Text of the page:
August 13th, 1934….New York City
Jack Incognito gets a collect phone call (to a “John Walker”) from a “cousin Tully” in Hoboken, suggesting he has committed a rather impressive crime. He doesn’t remember doing anything, but before he can find out more info the caller has to run. Jack then receives a telegram (addressed to “Jack Martin”) which distresses him. He hustles to the newsstand to find out what he’s supposed to have done. After dealing with a child’s pulp magazine needs, Ernie the news vendor gives him a copy of the Herald and he reads the article as he walks to his usual haunt: Maury’s Coffee Shop.
En route he is startled by Alex Petrenko, who taps him on the shoulder and teases him about being predictable. She references the Herald article. “Do I even have to ask if you did it?” They continue to the coffee shop and sit down to talk about the implications of the article. Apparently, the word around town is that he has managed a forgery of an artifact called the “Silver Jaguar,” and everyone is duly impressed.
Meanwhile, in her penthouse headquarters at the Ritz-Carlton, Molly Mercury receives a phone call from Cortlandt Field Bishop, curator of the American Art Association-Anderson Galleries which will be arranging the auction of the “Silver Jaguar.” In order to proceed, they’re requesting assistance with the authentication of the object. She agrees to go to the gallery later that day to assist. Before going, she decides to do some quick research on the Jaguar in order to orient herself. She finds that :
“In 1715, five vessels, collectively known as the Flota de Nova Espana, were en route from South America to Spain laden with treasures of the New World. On July 31, a hurricane struck the doomed fleet as it passed through the Caribbean, smashing the ships like wooden toys and sending millions of dollars worth of treasure to the bottom of the sea. Some say that one vessel, the French merchant ship, Griffon, survived the storm. Her captain, Antoine Dar, had been given permission to sail with the Spanish flotilla, and his ship had been loaded with hundreds of chests bursting with gold and silver coins. Legends say that the centerpiece of this treasure was a statue of South American origin – specifically one of a silver jaguar, encrusted with gems, worshiped by the local tribes as a god.”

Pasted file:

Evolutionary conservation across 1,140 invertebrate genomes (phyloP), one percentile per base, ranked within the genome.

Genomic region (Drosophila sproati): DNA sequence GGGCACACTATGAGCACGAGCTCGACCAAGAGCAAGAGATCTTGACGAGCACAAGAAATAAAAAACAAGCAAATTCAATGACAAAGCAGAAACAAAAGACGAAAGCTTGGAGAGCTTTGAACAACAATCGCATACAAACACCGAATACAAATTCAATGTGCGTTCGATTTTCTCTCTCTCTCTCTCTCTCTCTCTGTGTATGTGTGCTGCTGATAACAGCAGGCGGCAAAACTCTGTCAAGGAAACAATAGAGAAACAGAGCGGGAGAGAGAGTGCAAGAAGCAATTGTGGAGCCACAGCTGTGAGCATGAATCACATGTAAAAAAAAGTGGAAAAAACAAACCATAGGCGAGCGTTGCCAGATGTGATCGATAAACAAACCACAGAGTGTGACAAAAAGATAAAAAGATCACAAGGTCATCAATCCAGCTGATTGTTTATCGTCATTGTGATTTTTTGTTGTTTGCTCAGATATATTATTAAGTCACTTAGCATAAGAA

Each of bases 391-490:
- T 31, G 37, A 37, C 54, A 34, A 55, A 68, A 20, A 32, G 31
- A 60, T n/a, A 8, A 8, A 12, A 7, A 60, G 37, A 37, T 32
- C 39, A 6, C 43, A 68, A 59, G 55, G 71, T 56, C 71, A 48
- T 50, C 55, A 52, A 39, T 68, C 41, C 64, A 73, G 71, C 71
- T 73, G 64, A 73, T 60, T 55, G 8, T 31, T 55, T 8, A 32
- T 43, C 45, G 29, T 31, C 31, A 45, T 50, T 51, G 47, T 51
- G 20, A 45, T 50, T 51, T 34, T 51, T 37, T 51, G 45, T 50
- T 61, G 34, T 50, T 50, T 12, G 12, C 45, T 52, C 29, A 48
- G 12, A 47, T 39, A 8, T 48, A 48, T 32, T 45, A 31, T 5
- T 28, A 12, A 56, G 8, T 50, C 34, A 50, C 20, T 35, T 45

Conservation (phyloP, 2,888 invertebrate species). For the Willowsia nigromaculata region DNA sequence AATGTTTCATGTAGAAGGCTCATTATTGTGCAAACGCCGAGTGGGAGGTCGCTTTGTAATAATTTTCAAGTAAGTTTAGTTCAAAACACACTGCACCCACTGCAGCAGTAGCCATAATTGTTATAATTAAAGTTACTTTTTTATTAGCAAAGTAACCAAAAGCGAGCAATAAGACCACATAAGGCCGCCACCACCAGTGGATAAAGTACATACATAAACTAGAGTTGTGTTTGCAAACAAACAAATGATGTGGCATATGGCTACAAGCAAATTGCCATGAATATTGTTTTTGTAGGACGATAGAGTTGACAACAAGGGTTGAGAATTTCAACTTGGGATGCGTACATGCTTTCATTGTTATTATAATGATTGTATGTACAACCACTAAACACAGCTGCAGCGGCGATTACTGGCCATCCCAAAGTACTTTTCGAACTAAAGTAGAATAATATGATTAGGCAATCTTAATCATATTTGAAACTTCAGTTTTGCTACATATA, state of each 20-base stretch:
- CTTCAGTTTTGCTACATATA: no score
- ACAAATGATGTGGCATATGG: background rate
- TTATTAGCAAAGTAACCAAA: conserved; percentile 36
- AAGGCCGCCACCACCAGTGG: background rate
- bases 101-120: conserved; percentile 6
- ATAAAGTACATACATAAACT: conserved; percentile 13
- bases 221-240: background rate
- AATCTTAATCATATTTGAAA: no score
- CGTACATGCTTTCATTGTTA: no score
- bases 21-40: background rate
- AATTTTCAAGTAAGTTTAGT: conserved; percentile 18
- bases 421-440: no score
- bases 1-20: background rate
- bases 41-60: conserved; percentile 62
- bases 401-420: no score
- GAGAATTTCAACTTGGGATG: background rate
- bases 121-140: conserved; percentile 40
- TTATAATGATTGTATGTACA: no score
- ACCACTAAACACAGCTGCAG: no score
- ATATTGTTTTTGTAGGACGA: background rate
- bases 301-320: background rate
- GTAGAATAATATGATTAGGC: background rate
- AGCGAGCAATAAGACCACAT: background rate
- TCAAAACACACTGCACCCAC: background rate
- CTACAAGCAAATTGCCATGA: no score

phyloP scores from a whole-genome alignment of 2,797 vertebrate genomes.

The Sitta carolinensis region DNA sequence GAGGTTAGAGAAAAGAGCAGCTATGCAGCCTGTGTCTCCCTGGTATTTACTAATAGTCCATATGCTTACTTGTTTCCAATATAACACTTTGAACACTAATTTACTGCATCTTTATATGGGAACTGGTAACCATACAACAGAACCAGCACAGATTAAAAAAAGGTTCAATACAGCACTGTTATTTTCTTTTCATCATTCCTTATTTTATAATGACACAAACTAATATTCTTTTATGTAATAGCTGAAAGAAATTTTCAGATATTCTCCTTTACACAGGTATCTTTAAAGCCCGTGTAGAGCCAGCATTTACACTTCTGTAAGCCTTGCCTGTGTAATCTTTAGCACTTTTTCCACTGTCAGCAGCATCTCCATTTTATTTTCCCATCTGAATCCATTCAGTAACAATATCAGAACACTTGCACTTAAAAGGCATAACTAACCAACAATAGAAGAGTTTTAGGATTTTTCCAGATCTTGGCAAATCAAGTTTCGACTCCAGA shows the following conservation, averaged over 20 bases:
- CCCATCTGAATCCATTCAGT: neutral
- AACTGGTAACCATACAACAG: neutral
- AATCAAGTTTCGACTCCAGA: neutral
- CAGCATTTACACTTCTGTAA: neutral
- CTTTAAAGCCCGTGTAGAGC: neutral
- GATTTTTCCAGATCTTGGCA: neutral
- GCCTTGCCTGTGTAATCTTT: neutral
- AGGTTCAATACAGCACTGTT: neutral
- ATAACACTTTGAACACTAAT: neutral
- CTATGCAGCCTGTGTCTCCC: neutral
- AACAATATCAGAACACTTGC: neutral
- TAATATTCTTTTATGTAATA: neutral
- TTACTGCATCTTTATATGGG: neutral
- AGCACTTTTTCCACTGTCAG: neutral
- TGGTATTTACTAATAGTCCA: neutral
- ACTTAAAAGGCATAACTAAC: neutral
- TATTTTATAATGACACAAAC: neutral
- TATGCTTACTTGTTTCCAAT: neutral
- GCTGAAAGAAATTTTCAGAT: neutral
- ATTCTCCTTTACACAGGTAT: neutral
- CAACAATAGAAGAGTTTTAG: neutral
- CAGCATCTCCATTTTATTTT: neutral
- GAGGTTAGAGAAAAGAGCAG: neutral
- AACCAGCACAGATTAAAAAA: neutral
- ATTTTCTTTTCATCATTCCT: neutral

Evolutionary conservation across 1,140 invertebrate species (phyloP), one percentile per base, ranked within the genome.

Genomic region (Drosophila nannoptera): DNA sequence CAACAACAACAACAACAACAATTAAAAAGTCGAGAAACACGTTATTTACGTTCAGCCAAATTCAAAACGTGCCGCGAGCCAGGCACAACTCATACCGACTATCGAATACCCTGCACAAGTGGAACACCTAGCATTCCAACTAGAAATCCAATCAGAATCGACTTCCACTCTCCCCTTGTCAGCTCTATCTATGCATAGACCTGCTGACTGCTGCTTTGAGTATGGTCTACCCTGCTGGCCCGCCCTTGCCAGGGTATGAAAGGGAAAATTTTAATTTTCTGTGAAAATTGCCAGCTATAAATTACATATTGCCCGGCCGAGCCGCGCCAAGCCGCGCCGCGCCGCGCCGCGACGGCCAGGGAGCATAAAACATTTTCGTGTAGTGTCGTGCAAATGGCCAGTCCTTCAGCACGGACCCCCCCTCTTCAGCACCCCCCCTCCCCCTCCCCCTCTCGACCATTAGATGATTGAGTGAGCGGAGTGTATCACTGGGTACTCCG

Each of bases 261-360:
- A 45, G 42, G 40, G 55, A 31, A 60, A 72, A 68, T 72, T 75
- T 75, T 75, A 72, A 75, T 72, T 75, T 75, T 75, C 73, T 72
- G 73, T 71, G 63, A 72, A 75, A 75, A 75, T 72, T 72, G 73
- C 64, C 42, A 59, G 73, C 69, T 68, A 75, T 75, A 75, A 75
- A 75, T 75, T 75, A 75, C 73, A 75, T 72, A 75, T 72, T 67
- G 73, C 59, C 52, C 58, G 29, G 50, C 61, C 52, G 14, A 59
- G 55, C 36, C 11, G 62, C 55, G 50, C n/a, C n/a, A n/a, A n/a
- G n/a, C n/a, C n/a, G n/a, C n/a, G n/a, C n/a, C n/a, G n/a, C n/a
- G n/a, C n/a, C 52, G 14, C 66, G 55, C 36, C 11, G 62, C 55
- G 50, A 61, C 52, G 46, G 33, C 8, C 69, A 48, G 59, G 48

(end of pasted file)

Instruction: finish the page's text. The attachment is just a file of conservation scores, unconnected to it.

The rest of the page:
At this point, the remainder of The Intrepids arrive for breakfast and conversation. The Silver Jaguar naturally tops the list of “interesting things that have happened this morning.” Noting the coincidence of their respective morning phone calls, Jack asks if he can be a part of the authentication. Molly agrees, though she wonders whether free access to a famous art gallery would be something of a temptation. Jack is not amused at her continued lack of complete trust. It’s agreed that the entire group should go. After making a brief phone call, Jack announces that he’ll meet the rest at the auction house since he has to “see a guy about a thing.”
At the auction house, the receptionist indicates that Ms. Lorenz will be out shortly to take care of them. Suddenly, Alex hears a familiar but unwelcome voice. It’s Freddie Bisco of the Pinkerton Agency. “We’ve already got this one,” he intones. Another agent, Ron Livermore, stands behind him, being meaningfully silent and hulking. Alex, remarkably, chooses to check her temper and not rise to Bisco’s professional baiting. Before Bisco can say anything else, the group is escorted into the room with the artifact.